1. We have added the ability to collapse/expand forum categories and widgets on forum home.
    Dismiss Notice
  2. All Civ avatars are brought back and available for selection in the Avatar Gallery! There are 945 avatars total.
    Dismiss Notice
  3. To make the site more secure, we have installed SSL certificates and enabled HTTPS for both the main site and forums.
    Dismiss Notice
  4. Civ6 is released! Order now! (Amazon US | Amazon UK | Amazon CA | Amazon DE | Amazon FR)
    Dismiss Notice
  5. Dismiss Notice
  6. Forum account upgrades are available for ad-free browsing.
    Dismiss Notice

Adam Smith's pin factory vs. his invisible hand

Discussion in 'Off-Topic' started by WillJ, Dec 25, 2006.

  1. WillJ

    WillJ Coolness Connoisseur

    Joined:
    Aug 9, 2002
    Messages:
    9,471
    Location:
    USA
    I'm reading Knowledge and the Wealth of Nations by David Warsh, which is proving to be an interesting read, but I can't fully understand one of its central ideas: that there's a logical contradiction between the "pin factory" idea and the "invisible hand" idea, both of which are from Adam Smith's Wealth of Nations. (The book is specifically focused on the fact that in 1990, Paul Romer and some other brilliant young economists solved the contradiction---but before I begin reading the part where it talks about this, I'd like to understand how there was a contradiction in the first place!)

    Here is some background info on Adam Smith's "pin factory":

    [text in italics or quotes is quoted from Smith's Wealth of Nations; the other text is quoted or paraphrased from Warsh's analysis]

    The greatest improvement in the productive powers of labour, and the greater part of the skill, dexterity, and judgment with which it is any where directed, or applied, seem to have been the effects of the division of labour.

    ...

    To take an example ... one in which the division of labour has been very often taken notice of, the trade of the pin-maker; a workman not educated to this business (which the division of labour has rendered a distinct trade), nor acquainted with the use of the machinery employed in it (to the invention of which the same division of labour has probably given occasion), could scarce, perhaps, with his utmost industry, make one pin in a day, and certainly could not make twenty. But in the way in which this business is now carried on, not only the whole work is a peculiar trade, but it is divided into a number of branches, of which the greater part are likewise peculiar trades. One man draws out the wire, another straights it, a third cuts it, a fourth points it, a fifth grinds it at the top for receiving the head; to make the head requires two or three distinct operations; to put it on, is a peculiar business, to whiten the pins is another; it is even a trade by itself to put them into the paper; and the important business of making a pin is, in this manner, divided into about eighteen distinct operations, which, in some manufactories, are all performed by distinct hands, though in others the same man will sometimes perform two or three of them.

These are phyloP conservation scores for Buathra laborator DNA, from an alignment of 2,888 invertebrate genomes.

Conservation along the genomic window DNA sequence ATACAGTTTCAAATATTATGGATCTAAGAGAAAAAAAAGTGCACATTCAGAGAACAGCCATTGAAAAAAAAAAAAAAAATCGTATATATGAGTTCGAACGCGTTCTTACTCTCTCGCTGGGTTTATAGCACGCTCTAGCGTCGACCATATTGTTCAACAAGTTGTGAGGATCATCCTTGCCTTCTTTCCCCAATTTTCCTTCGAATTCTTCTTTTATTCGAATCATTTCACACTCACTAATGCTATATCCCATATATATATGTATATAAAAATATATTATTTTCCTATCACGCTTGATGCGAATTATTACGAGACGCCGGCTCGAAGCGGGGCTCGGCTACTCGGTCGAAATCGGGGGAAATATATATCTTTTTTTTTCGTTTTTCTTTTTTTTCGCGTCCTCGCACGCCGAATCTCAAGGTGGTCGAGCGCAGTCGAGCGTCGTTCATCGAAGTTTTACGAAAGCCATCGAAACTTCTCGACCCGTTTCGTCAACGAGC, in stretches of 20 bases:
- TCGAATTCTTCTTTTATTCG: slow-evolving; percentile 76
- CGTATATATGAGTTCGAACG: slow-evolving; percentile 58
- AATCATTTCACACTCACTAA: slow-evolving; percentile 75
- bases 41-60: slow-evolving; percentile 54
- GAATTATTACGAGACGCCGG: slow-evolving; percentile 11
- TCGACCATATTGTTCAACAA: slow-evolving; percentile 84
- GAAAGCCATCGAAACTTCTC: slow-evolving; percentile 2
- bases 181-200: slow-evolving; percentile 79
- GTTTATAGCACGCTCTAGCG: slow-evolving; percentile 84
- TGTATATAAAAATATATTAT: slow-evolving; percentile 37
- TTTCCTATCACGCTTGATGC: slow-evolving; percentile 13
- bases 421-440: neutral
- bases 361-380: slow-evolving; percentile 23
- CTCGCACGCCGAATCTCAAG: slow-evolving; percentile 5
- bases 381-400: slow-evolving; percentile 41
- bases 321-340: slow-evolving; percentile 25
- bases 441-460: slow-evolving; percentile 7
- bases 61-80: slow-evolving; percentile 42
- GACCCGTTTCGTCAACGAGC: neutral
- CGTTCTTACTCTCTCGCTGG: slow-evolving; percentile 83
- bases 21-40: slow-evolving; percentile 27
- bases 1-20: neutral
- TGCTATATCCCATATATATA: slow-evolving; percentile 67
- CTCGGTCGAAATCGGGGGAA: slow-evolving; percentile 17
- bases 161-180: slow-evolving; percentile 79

In this way, Smith calculated, ten or fifteen men can between themselves make enormous quantities of pins (in contrast with a single worker being lucky to produce a single pin a day).

    Lest the world quickly be covered with pins, Smith introduces a new topic in chapter 2: a proposition about the mechanism by which the division of labor is governed. It is the willingness to buy and sell, out of self-interest. It is not from the benevolence of the butcher, the brewer, or the baker, that we expect our dinner, but from their regard to their own interest. We address ourselves, not to their humanity but to their self-love, and never talk to them of our own necessities but of their advantages.

    How, then, to sell a million pins? Smith's answer was encapsulated neatly in the title of chapter 3---"The Division of Labour Is Limited by the Extent of the Market." That means that the degree to which you may specialize depends on how much of your product you can sell, on the scale of your business, because you must cover your fixed costs (whatever they are) and have at least a little left over.

    To Smith, this matter of scale---of the extent of the market---had to do mainly with transportation costs. In the Scottish Highlands, where villages were few and far between, every farmer must be butcher, baker and brewer for his own family. A man would have to go to a city before he could expect to make a living as, say, a porter. No little village can support a pin factory. So specialization is a matter of geography: where there is a river or a port, a city grows. There can be little or no commerce of any kind between the distant parts of the world without the sea.

    The division of labor is thereby limited by the extent of the market: wealth depends on specialization, and specialization depends on scale. Bigger nations with better-developed transportation networks will have more specialization and therefore be richer than smaller ones lacking rivers and roads, and nations with easy access to the sea will do best of all. That is the take-home message of the first three chapters of The Wealth of Nations.

    Background info on Smith's ideas on competition and the market's invisible hand:

    In chapter 7 of the Wealth of Nations, Smith states that in all markets for all things, there is a "natural rate" of wages, profits, and rent, regulated by the willingness of buyers and sellers to exchange at different rates for different things. From this "natural" price, market price sometimes departs: there may be a famine, or a blockade, or a sudden abundance of oranges. A public mourning raises the price of black cloth, as he writes. But either the cause of the perturbance is temporary, in which cases the price quickly falls again; or else a complicated concatenation of changes will set in. If oranges are too expensive, consumers will switch to apples or do without, sea captains will import more citrus, orange gorwers in Seville will plant more trees---and sooner or later the price will return to its natural level.